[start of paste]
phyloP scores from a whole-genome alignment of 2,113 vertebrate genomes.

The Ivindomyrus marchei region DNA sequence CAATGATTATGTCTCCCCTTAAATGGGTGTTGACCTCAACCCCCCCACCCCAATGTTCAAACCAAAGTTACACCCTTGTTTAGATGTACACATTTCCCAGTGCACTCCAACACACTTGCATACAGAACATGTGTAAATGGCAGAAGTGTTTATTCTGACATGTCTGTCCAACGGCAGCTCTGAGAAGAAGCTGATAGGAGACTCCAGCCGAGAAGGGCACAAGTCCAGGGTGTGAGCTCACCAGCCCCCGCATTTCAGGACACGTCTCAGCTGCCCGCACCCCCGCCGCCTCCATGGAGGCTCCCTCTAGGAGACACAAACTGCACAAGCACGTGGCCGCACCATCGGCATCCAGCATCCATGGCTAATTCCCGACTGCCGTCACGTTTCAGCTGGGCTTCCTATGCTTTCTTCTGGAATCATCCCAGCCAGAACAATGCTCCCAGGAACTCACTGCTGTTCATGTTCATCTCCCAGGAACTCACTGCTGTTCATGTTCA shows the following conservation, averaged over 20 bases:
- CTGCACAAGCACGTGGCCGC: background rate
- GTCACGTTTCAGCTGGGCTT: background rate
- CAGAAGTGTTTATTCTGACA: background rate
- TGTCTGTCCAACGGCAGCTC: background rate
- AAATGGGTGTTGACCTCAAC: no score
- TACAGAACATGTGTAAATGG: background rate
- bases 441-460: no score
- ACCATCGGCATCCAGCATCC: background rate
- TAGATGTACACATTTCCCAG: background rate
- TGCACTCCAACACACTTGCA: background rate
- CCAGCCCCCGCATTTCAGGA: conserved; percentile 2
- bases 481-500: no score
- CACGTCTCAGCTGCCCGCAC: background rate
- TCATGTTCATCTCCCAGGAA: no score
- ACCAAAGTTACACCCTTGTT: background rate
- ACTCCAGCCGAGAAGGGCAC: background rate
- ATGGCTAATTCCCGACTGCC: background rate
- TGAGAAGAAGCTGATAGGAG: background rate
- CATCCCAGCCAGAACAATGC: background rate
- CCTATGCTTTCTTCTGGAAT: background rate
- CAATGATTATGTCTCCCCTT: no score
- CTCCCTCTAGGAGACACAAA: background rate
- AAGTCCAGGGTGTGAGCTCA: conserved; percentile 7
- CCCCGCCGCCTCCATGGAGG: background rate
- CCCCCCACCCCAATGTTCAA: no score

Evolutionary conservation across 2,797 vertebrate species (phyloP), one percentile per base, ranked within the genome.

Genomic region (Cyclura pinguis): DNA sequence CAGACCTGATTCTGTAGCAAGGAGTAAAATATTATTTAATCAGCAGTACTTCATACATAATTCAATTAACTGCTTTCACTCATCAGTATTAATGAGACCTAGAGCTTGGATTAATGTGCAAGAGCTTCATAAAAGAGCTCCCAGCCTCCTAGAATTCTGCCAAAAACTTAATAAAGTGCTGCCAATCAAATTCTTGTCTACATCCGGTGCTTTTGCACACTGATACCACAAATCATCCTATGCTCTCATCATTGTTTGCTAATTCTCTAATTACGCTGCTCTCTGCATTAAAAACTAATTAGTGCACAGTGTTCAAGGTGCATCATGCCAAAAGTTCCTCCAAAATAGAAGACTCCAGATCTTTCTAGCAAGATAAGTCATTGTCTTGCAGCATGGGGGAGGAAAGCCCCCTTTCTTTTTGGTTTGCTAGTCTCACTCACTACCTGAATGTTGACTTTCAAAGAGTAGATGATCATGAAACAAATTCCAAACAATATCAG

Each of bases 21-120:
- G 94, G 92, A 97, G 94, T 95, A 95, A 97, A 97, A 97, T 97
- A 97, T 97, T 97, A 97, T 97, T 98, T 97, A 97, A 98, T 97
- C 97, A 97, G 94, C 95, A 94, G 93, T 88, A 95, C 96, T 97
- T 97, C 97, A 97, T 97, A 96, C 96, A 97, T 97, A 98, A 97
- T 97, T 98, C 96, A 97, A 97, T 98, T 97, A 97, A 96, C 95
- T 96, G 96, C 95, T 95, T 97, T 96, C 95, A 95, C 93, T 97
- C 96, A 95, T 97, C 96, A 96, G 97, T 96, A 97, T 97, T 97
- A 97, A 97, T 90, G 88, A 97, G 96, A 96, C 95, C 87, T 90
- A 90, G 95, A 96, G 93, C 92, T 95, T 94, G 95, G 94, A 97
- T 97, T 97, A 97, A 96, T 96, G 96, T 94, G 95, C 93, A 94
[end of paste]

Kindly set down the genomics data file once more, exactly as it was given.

phyloP scores from a whole-genome alignment of 2,113 vertebrate genomes.

The Ivindomyrus marchei region DNA sequence CAATGATTATGTCTCCCCTTAAATGGGTGTTGACCTCAACCCCCCCACCCCAATGTTCAAACCAAAGTTACACCCTTGTTTAGATGTACACATTTCCCAGTGCACTCCAACACACTTGCATACAGAACATGTGTAAATGGCAGAAGTGTTTATTCTGACATGTCTGTCCAACGGCAGCTCTGAGAAGAAGCTGATAGGAGACTCCAGCCGAGAAGGGCACAAGTCCAGGGTGTGAGCTCACCAGCCCCCGCATTTCAGGACACGTCTCAGCTGCCCGCACCCCCGCCGCCTCCATGGAGGCTCCCTCTAGGAGACACAAACTGCACAAGCACGTGGCCGCACCATCGGCATCCAGCATCCATGGCTAATTCCCGACTGCCGTCACGTTTCAGCTGGGCTTCCTATGCTTTCTTCTGGAATCATCCCAGCCAGAACAATGCTCCCAGGAACTCACTGCTGTTCATGTTCATCTCCCAGGAACTCACTGCTGTTCATGTTCA shows the following conservation, averaged over 20 bases:
- CTGCACAAGCACGTGGCCGC: background rate
- GTCACGTTTCAGCTGGGCTT: background rate
- CAGAAGTGTTTATTCTGACA: background rate
- TGTCTGTCCAACGGCAGCTC: background rate
- AAATGGGTGTTGACCTCAAC: no score
- TACAGAACATGTGTAAATGG: background rate
- bases 441-460: no score
- ACCATCGGCATCCAGCATCC: background rate
- TAGATGTACACATTTCCCAG: background rate
- TGCACTCCAACACACTTGCA: background rate
- CCAGCCCCCGCATTTCAGGA: conserved; percentile 2
- bases 481-500: no score
- CACGTCTCAGCTGCCCGCAC: background rate
- TCATGTTCATCTCCCAGGAA: no score
- ACCAAAGTTACACCCTTGTT: background rate
- ACTCCAGCCGAGAAGGGCAC: background rate
- ATGGCTAATTCCCGACTGCC: background rate
- TGAGAAGAAGCTGATAGGAG: background rate
- CATCCCAGCCAGAACAATGC: background rate
- CCTATGCTTTCTTCTGGAAT: background rate
- CAATGATTATGTCTCCCCTT: no score
- CTCCCTCTAGGAGACACAAA: background rate
- AAGTCCAGGGTGTGAGCTCA: conserved; percentile 7
- CCCCGCCGCCTCCATGGAGG: background rate
- CCCCCCACCCCAATGTTCAA: no score

Evolutionary conservation across 2,797 vertebrate species (phyloP), one percentile per base, ranked within the genome.

Genomic region (Cyclura pinguis): DNA sequence CAGACCTGATTCTGTAGCAAGGAGTAAAATATTATTTAATCAGCAGTACTTCATACATAATTCAATTAACTGCTTTCACTCATCAGTATTAATGAGACCTAGAGCTTGGATTAATGTGCAAGAGCTTCATAAAAGAGCTCCCAGCCTCCTAGAATTCTGCCAAAAACTTAATAAAGTGCTGCCAATCAAATTCTTGTCTACATCCGGTGCTTTTGCACACTGATACCACAAATCATCCTATGCTCTCATCATTGTTTGCTAATTCTCTAATTACGCTGCTCTCTGCATTAAAAACTAATTAGTGCACAGTGTTCAAGGTGCATCATGCCAAAAGTTCCTCCAAAATAGAAGACTCCAGATCTTTCTAGCAAGATAAGTCATTGTCTTGCAGCATGGGGGAGGAAAGCCCCCTTTCTTTTTGGTTTGCTAGTCTCACTCACTACCTGAATGTTGACTTTCAAAGAGTAGATGATCATGAAACAAATTCCAAACAATATCAG

Each of bases 21-120:
- G 94, G 92, A 97, G 94, T 95, A 95, A 97, A 97, A 97, T 97
- A 97, T 97, T 97, A 97, T 97, T 98, T 97, A 97, A 98, T 97
- C 97, A 97, G 94, C 95, A 94, G 93, T 88, A 95, C 96, T 97
- T 97, C 97, A 97, T 97, A 96, C 96, A 97, T 97, A 98, A 97
- T 97, T 98, C 96, A 97, A 97, T 98, T 97, A 97, A 96, C 95
- T 96, G 96, C 95, T 95, T 97, T 96, C 95, A 95, C 93, T 97
- C 96, A 95, T 97, C 96, A 96, G 97, T 96, A 97, T 97, T 97
- A 97, A 97, T 90, G 88, A 97, G 96, A 96, C 95, C 87, T 90
- A 90, G 95, A 96, G 93, C 92, T 95, T 94, G 95, G 94, A 97
- T 97, T 97, A 97, A 96, T 96, G 96, T 94, G 95, C 93, A 94